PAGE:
The CFO'S Perspective

The Convergence of Accounting and HR

Companies that understand how finance and HR overlap and foster a relationship between the two are better poised for long-term growth than their less informed counterparts. The reason behind this is simple – knowing when and how to leverage your CFO to assist with hiring and employee retention can improve profit margins, encouraging sustainable long-term growth. Additionally, encouraging collaboration between these two vital areas of the business improves workplace culture across the entire organization.

Topics: Recruiting Finance Accounting Trends Hiring Planning HR Leadership Budgeting Forecasting Strategy

What are the Benefits of Business Process Outsourcing?

Business process outsourcing (BPO) allows CEOs to focus on the job of running the entire business instead of getting bogged down with the management of individual departments and teams.

Effective outsourcing allows both large and small companies alike to lean on senior skillsets outside of the company to provide accurate information, offer impartial feedback, and inform strategic decision making.

In fact, according to a recent Intuit study, 65% of business owners surveyed said they would be “better positioned for long-term growth if they could take a step back and look at the bigger picture.” These business owners also reported that they were involved in areas of the company such as sales, marketing, customer service, human resources, and accounting, instead of outsourcing them. It is no coincidence that these activities were taking away from their ability to focus on their core business functions. When they were asked what they should be spending their time on instead, their top answers included developing business strategy, making an impact on customers directly, and innovating product/service offerings.

Business process outsourcing allows business owners and CEOs to utilize highly experienced professionals without needing to hire internally, both managing costs and improving business agility. Furthermore, outsourcing allows business leaders to reduce stress, lessening the likelihood of executive burnout.

Topics: Recruiting Trends Planning Cash Flow Leadership Growth Budgeting Strategy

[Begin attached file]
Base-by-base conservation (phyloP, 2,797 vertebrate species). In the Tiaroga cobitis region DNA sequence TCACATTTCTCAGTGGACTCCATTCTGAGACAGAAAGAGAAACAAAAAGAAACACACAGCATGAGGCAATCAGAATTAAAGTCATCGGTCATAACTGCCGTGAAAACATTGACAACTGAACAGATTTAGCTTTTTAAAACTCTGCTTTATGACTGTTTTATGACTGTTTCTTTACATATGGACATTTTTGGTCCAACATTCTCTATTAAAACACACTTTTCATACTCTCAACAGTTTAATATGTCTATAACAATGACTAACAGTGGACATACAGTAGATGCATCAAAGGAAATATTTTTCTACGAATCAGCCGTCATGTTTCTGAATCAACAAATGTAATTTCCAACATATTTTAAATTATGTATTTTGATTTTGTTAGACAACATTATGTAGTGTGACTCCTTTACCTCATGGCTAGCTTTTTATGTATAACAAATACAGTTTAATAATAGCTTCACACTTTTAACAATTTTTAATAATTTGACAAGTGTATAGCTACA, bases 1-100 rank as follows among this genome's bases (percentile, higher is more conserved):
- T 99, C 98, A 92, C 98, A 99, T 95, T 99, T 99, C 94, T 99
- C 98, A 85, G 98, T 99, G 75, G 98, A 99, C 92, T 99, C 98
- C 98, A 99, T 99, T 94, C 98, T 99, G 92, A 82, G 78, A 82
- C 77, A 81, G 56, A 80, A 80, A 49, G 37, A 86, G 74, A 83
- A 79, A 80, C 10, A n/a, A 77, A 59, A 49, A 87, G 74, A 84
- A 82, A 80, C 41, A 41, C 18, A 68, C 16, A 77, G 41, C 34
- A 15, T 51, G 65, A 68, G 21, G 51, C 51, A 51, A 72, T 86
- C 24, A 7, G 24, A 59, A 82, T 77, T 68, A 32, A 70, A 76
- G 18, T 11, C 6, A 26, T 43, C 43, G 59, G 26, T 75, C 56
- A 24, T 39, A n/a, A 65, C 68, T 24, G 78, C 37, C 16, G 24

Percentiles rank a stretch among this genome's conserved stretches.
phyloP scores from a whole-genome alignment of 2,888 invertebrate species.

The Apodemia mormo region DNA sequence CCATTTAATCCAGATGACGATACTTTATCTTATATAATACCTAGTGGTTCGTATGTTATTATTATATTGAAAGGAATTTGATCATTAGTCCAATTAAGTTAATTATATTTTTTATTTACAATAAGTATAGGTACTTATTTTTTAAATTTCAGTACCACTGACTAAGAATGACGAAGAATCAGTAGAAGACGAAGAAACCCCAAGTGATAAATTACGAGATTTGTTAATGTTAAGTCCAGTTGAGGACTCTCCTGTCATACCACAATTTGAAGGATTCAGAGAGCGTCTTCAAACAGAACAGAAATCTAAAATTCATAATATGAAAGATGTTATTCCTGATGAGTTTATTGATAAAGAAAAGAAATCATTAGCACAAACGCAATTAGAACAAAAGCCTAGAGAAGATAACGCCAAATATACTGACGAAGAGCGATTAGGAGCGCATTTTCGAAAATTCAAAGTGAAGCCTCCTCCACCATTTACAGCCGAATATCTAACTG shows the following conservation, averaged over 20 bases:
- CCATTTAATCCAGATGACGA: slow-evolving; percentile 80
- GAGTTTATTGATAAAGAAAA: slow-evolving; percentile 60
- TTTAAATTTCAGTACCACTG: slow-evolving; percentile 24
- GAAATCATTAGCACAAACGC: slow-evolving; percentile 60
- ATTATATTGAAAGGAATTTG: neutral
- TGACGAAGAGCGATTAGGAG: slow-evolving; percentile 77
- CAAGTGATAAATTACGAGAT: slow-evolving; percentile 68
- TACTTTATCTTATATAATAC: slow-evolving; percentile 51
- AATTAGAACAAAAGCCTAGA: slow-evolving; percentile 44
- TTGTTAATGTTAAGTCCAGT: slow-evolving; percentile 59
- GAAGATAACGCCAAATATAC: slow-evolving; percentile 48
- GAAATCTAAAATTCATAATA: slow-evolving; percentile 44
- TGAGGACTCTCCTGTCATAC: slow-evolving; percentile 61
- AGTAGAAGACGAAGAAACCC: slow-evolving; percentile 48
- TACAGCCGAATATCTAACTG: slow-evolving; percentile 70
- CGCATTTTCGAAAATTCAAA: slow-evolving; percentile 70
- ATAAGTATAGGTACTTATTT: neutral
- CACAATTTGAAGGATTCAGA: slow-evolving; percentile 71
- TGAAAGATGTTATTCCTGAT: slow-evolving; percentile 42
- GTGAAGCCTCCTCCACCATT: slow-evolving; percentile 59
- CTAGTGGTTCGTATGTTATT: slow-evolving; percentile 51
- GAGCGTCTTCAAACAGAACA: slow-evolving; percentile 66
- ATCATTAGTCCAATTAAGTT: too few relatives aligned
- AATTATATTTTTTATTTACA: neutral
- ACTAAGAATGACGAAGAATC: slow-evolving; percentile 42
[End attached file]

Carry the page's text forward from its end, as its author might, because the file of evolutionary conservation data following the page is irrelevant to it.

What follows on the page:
Cash Management Strategies: Selling Accounts Receivable

With government assistance waning, business owners are evaluating other ways to improve cash flow.

Since slow-paying clients are one of the biggest killers of cash flow, some companies choose to sell their invoices to recoup some of that missing revenue more quickly. This strategy, known as invoice factoring, is a way for companies to get an infusion of cash from the products they have already sold or services they have already performed from a third-party that is willing to advance them the funds before customers pay.

Alternatively, companies that do not want to sell their invoices, and may not want, or can’t, pursue a line of credit with a traditional business bank, can borrow money against their invoices from a specialty lender. This strategy, known as invoice financing, not only improves cash flow but can also serve as a means of borrowing for businesses that cannot readily obtain other lines of credit.

Each strategy has differences to consider. Find out more about invoice factoring and invoice financing to determine which approach is right for your business.

Topics: Cash Flow Accounts Receivable Budgeting Financing COVID-19

Mastering the Budget Reforecasting Process

Budgeting and strategic forecasting creates a business roadmap to maintain stability and achieve growth. However, for forecasting to be accurate it needs to be modified when significant changes occur either internally or externally. This is especially important to consider this year, as supply chain disruptions and changing business regulations have drastically changed corporate outlooks across the country.

If you understand now that there is a high likelihood of needing to undergo reforecasting next year, you will be better equipped to do so when the time comes. Kory Wagner explains, “Expecting your assumptions to last through an entire year is at best naïve and at worst detrimental to your business. Incorporating reforecasting into your regular budget process, as needed, will keep you on track and help you roll with the punches.”

Some companies are reforecasting-averse, so they shorten their budgeting cycles from annual or semi-annual to quarterly or monthly to reduce their chances of needing to do so. But if 2020 has taught us anything it is that every company should be prepared to reforecast as needed because it could become a necessity at any time.

So, this year as you finalize budgets and forecasts, take the approach of “planning to re-plan.”

Topics: Data Analysis Financial Projections Budgeting Forecasting Strategy

Are You Getting Enough Information From Your Financial Statements in These Turbulent Times?

In the last six months, we have seen unparalleled increases and decreases in sales and production volumes. Are you getting enough information (and the right information) from your Financial Statements to make good management decisions in these turbulent times?

The most complex segment of the financial statements for manufacturers and the most volatile in these changing times is the cost of goods sold. The different income statement formats and content significantly impact its usefulness for managing significant volume changes.

Let's look at the various formats of financial statements from using a small manufacturer as an example and review how they might or might not help in decision making.

Topics: Financial Reports Budgeting